Margin pressure from rising input costs is one of the biggest concerns. Everyone knows many commodities and other inputs such as labor and transportation are much more expensive today. The question is, will businesses be able to raise prices and pass on these increased costs? History suggests that they will, although there may be some lag. In the meantime, expect some earnings disappointments. We will just have to see if investors see through these or react.  

Fixed Income

The trend on interest rates has finally reversed. It is no longer down, or lower for longer, but instead higher. Rates will gradually climb for years to come. This trend will not be a straight line, but have fits and starts, and be irregular in its progression. Make no mistake, interest rates are going higher, both here in the U.S. and around much of the developed world. 

An important question is, how much inflation will accompany these increases? The Federal Reserve has stated that the large increases in prices we are seeing are transitory. Only time will really tell. Inflation that persists will only drive interest rates even higher. Riverplace Capital believes that inflation will be more persistent than projected. It is now a global phenomenon. Inputs, such as wages, are very difficult to roll back once increases have occurred. Once a cycle of rising prices starts, calming it gets very difficult.

Rising interest rates depress current bond prices. The good news is that reinvestments take place at higher and higher rates. The shorter the maturities in a bond portfolio, the more this process helps in rolling up to higher and higher rates.

Investment Strategy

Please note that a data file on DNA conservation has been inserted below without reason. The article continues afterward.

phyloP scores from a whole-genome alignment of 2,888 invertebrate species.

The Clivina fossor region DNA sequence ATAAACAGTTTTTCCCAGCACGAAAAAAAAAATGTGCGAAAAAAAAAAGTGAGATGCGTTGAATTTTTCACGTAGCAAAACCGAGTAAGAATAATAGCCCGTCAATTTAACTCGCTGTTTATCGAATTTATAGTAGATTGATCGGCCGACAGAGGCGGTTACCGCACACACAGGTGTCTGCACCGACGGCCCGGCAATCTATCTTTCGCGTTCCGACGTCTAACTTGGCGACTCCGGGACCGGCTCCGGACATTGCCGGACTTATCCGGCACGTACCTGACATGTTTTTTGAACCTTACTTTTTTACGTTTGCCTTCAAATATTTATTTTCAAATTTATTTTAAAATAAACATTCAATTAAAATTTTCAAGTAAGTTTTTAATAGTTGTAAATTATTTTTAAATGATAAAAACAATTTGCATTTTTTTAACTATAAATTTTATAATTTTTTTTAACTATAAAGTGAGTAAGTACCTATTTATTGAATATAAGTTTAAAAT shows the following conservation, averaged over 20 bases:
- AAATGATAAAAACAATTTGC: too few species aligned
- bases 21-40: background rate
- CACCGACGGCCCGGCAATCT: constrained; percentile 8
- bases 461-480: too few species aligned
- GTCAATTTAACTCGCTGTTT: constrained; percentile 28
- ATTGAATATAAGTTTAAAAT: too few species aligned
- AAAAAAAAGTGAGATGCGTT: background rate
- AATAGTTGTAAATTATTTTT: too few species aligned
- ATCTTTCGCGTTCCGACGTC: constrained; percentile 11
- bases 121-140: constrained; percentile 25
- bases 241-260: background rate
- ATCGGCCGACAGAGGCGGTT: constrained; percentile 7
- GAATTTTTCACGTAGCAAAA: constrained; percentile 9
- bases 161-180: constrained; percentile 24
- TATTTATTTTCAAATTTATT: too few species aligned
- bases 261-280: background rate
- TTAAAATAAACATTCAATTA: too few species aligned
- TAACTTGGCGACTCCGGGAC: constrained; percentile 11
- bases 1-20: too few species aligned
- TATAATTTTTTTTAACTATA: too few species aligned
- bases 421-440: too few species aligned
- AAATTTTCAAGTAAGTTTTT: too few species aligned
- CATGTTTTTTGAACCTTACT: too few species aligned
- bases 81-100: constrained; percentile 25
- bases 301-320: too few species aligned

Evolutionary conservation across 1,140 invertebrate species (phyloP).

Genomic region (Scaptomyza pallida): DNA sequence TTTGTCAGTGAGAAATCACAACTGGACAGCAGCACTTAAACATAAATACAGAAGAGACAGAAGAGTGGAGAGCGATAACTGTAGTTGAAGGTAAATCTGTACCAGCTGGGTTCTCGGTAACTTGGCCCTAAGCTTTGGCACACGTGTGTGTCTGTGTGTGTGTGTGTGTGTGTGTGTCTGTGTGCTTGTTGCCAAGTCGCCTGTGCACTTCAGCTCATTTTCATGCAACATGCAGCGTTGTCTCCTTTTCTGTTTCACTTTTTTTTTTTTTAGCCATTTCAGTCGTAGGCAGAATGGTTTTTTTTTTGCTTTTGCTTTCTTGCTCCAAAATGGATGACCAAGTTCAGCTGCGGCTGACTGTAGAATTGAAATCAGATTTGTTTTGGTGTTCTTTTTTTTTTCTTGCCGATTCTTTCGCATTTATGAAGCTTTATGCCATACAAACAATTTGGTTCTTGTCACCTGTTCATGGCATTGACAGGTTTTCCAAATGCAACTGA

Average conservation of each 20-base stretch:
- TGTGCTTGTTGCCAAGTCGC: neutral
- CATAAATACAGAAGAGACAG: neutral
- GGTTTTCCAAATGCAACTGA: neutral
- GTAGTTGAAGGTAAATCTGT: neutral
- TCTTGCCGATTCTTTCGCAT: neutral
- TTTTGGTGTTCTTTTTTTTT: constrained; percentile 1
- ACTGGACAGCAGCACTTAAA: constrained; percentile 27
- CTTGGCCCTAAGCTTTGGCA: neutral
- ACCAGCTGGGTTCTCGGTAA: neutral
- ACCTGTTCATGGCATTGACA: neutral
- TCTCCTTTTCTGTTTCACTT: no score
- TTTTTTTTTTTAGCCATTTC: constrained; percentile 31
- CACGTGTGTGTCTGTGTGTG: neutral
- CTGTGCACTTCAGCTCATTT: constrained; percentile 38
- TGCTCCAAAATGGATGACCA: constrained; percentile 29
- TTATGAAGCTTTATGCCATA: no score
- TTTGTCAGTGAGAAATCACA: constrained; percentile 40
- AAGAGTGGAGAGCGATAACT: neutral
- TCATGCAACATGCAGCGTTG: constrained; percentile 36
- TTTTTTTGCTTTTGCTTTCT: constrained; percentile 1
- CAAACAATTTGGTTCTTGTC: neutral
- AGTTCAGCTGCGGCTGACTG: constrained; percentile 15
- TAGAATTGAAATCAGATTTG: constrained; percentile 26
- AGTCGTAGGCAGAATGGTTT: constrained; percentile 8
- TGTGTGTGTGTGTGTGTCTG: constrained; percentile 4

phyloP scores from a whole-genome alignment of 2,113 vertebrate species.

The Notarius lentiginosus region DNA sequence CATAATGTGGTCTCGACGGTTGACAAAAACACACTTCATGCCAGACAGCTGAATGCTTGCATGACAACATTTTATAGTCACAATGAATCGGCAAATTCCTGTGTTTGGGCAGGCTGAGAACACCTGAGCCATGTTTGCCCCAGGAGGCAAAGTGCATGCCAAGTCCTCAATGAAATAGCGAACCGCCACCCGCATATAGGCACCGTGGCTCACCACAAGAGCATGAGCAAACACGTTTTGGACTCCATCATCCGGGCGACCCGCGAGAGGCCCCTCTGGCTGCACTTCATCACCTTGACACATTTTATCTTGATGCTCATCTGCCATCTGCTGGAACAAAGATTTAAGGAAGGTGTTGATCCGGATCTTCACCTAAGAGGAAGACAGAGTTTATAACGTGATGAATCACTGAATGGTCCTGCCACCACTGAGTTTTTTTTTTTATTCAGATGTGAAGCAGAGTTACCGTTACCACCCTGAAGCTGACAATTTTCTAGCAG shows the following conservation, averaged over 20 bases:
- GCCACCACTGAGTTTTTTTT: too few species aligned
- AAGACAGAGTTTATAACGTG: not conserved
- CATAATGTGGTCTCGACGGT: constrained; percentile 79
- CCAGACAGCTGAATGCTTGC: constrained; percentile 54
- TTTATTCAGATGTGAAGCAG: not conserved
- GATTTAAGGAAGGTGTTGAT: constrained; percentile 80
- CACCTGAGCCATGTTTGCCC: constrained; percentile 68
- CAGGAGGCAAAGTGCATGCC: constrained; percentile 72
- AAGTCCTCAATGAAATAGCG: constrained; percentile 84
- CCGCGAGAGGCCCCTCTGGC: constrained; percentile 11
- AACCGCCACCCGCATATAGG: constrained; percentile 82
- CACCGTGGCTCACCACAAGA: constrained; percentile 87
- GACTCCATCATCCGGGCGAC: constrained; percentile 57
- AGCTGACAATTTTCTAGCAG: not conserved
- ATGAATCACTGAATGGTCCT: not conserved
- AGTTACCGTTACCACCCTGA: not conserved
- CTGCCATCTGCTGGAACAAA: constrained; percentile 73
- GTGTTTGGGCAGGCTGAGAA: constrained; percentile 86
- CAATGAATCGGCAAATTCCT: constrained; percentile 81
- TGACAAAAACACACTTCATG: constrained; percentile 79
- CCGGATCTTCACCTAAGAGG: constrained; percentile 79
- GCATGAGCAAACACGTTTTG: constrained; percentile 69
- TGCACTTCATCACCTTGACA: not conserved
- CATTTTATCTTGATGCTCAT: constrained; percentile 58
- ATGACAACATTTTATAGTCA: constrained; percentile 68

Equities

We see little reason to pull back allocations with the very positive business backdrop in the United States and increasingly in Europe. Business momentum is strong. There may be hiccups, but the trend is decidedly for higher stock prices. 

Now that the Covid-19 pandemic has probably peaked in the U.S., this constraint on activity will gradually lessen. Much of the economy has already moved on from the shutdown period of last year. There has been little public support for returning to those policies. So even if the pandemic persists, people are adjusting and getting on with their lives. 

In the meantime, there is much pent-up demand for both goods and services. The supply of many goods has been restrained by supply chain issues. These will also gradually lessen as more and more production comes back online and catches up. Logistical knots will also eventually untangle. The world has not forgotten how to do these things.

Riverplace Capital sees opportunity in the cyclical side of our economy. We have already moved to increase the allocation to these sectors in portfolios and expect to be rewarded as recovery continues.

Fixed Income

Short-term has been our mantra for managing fixed income assets for some time now. There will be no change in this stance, especially since we expect interest rates to irregularly climb for years to come. 

Quality is paramount. There is too little improvement of yield in risky paper to warrant any investment. Also, we see fixed income assets as a means to reduce risk in a portfolio. Why introduce more? Risk and reward calculations are left to equity exposures.

Wealth Management

Riverplace Capital has recently pulled back from emerging market exposures in asset allocation portfolios. China is an outsized part of these indices and portfolios. We now see Chinese assets as un-investable. No rule of law and a hostile government make for unacceptable risks. 

Allocation to Europe and other developed markets, such as Japan and South Korea, have been increased. Valuations are much cheaper in these markets and recovery is taking place just like in the U.S.; there is a lot of opportunity. Other allocations remain the same.

Major Indicies

as of 9/30/2021

Large Cap Stocks (S&P 500) 14.7%
Dow Jones Industrial Average 10.6%
Mid Cap Stocks (S&P 400) 14.5%
NASDAQ Composite 12.1%
Small Cap Stocks (Russell 2000) 11.6%
MSCI EAFE 6.23%
Barclay Aggregated Credit Index -1.34%
Inflation 5%

Equity indices are three-month returns excluding dividends.

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“Successful investing takes time, discipline and patience. No matter how great the talent or effort, some things just take time: You can’t produce a baby in one month by getting nine women pregnant.”

Warren Buffet

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© 2021 Riverplace Capital Management, Inc.
Information contained herein is prepared by and is the sole property of Riverplace Capital Management, Inc. Written by Peter E. Bower, President.